The Good


Making my way to the British Library from Southwark, I came across a scene in one of London’s Tube stations: an elderly woman was at the top of an escalator, with a crowd of people gathering around her. “I can’t do it,” I heard her say. Her voice was panicky – in fact, I think it was the urgency of her tone that drew my attention in the first place. People packed in behind her and her family members. Unable to move forward, they pressed closer as she stood there on the grate, looking unsteadily at the ribbed metal spooling out into stairs at her feet. Across the way, my ascending escalator  drew me closer to the group.

“Please don’t make me do it!” she cried out. In that moment, I realized what a terrifying thing an escalator could be. There she was, standing precariously on solid ground, contemplating this machine that would propel her forward, no doubt throwing her off-balance and making her fall all the way down.

At that moment, two personnel walked up to the group and gently pushed closer to her and her family. I watched as they soothed her, gave her a quick pep talk and then flanked her. They each grabbed her elbow and guided her off of the platform onto the stairs. Cheers and applause erupted from behind them: not cheers of “Hurry up already!” but genuine, congratulatory whoops from the crowd. In that moment, I felt like all those people were as proud of her and happy for her as I was. Tears prickled in my eyes to see all those strangers show such goodwill.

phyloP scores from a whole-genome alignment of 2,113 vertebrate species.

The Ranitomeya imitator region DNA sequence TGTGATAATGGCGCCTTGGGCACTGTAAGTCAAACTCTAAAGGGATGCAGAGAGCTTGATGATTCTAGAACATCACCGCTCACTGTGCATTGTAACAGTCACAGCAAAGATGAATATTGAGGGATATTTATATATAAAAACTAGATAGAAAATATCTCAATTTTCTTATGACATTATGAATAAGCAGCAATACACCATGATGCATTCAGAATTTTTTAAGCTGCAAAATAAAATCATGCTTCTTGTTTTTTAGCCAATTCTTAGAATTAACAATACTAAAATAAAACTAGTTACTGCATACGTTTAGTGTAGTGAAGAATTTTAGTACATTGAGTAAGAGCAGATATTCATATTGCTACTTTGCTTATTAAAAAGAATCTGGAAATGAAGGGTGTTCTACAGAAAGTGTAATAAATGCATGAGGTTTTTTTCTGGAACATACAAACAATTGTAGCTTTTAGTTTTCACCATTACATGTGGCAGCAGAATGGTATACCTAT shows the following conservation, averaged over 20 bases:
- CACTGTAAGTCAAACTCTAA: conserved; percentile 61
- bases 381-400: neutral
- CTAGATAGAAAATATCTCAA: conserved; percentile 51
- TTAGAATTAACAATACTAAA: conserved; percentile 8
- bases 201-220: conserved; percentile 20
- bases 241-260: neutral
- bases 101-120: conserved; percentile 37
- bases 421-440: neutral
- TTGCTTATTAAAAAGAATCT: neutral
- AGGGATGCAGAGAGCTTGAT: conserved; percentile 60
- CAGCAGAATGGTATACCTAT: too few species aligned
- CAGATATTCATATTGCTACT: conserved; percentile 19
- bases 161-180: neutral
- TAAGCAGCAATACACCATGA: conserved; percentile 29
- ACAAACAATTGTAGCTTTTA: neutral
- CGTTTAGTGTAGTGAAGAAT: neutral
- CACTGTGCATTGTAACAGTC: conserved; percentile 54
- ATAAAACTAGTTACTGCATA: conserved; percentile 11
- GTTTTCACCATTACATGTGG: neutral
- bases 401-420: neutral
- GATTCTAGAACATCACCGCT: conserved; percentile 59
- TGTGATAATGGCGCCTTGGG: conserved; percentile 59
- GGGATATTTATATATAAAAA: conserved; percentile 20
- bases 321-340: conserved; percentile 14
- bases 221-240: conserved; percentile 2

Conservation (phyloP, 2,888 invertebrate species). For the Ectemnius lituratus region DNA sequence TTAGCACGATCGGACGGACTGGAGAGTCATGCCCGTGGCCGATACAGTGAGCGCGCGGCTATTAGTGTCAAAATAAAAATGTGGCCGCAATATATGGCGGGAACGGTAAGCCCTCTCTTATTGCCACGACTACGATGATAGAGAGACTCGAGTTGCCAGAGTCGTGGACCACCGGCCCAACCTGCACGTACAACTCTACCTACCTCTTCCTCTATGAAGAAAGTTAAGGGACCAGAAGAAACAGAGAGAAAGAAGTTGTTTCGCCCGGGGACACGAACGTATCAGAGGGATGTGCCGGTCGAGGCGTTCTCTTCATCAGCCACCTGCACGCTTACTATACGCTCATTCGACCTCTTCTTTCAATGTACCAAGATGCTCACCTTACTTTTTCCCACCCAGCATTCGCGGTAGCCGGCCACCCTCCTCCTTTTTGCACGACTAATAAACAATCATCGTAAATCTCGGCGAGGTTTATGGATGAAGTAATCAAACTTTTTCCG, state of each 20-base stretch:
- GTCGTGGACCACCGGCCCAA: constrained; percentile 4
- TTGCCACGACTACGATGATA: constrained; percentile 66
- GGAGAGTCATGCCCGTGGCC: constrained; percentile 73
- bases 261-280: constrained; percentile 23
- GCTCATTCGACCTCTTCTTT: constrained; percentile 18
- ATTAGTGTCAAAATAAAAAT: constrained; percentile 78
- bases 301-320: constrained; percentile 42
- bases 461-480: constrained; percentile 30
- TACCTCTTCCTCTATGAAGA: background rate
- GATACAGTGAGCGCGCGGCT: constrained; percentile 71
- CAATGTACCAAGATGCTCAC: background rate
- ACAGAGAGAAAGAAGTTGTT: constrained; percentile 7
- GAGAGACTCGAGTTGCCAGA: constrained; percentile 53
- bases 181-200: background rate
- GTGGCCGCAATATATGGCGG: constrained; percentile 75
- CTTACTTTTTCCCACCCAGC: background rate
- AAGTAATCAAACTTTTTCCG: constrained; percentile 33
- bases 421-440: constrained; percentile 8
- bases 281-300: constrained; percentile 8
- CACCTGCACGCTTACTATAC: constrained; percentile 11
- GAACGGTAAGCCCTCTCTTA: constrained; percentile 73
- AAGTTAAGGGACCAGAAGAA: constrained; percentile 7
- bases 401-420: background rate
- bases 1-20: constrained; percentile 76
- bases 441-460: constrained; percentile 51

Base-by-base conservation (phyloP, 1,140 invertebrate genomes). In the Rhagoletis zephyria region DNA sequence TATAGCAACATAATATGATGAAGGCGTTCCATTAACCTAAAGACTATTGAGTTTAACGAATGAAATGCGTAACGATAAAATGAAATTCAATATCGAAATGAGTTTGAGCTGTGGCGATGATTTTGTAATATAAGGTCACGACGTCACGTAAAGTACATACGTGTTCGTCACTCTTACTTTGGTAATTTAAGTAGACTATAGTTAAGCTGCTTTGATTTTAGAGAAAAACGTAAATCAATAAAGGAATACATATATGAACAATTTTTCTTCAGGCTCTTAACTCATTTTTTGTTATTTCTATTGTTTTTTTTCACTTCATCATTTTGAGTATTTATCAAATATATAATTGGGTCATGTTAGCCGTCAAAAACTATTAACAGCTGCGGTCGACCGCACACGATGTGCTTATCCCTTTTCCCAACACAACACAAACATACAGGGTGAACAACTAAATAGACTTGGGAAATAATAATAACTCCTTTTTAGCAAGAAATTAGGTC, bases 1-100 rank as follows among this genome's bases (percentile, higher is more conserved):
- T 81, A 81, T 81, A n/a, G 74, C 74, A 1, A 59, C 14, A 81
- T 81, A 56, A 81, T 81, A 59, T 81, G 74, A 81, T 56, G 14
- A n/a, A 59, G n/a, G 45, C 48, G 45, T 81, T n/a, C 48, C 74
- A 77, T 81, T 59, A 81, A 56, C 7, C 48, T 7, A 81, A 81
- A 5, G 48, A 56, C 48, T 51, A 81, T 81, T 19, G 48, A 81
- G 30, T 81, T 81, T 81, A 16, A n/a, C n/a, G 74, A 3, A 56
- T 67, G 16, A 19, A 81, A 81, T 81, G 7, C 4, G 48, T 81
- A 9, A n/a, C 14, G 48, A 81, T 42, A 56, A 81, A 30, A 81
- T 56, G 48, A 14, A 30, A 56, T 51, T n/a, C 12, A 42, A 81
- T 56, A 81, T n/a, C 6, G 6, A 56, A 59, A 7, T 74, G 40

The Bad

Waiting at the gate in Terminal A, passengers were starting to fill up the seats around me. Our flight had been delayed for a second time. I looked up from my book to see an airport official pushing an elderly woman in a wheelchair. The woman was frail, and shaky. They pulled up to the line of seats next to me; the seat closest to me was still empty. The airport official stopped the wheelchair and ordered the occupant out. Her tone was no just brusque – it was impatient and downright insulting. She was treating that poor woman like a sack of potatoes that she was tired of lugging around. The older woman strained to stand up; she failed. She rocked back in her seat and tried to stand again, then faltered. She obviously needed a hand. I was so close to her that I felt I should help, so I put my hand out to steady her. She grabbed my arm and tumbled over into the hard plastic seat beside me.

“Where’s your cane?” the airport official demanded.

“My what?”

“Your cane. You didn’t lose it did you? That was all you had to do – you had to keep up with that cane.”

Muttering under her breath the airport official railed against that “silly old bat” and “now I’m gonna have to hunt down that stupid cane,” and walked away from us, pushing the chair.

I looked over at the old woman beside me and looked like she was close to tears.

“Where is she going?” she asked me. “Did she take my cane? I need my cane!”

I told her that the official was probably going to look for it. Did she know where she’d left it?

“Oh, I may have left it in the bathroom,” she told me. I watched the airport official walking off into the crowd and thought this might be information she needed to know.

I told the woman that I’d be right back and I picked up my bags and caught up to the woman with the wheelchair.

“She thinks she may have left it in the bathroom,” I told her.

“I was GONNA get it! Why you gotta get involved? I’ll get her durn cane!”

She thought I’d come up to chide her.

No, I told her, I was just trying to help – I thought she might want to know where to look.

“Mind your own business,” she said, and walked off in a huff.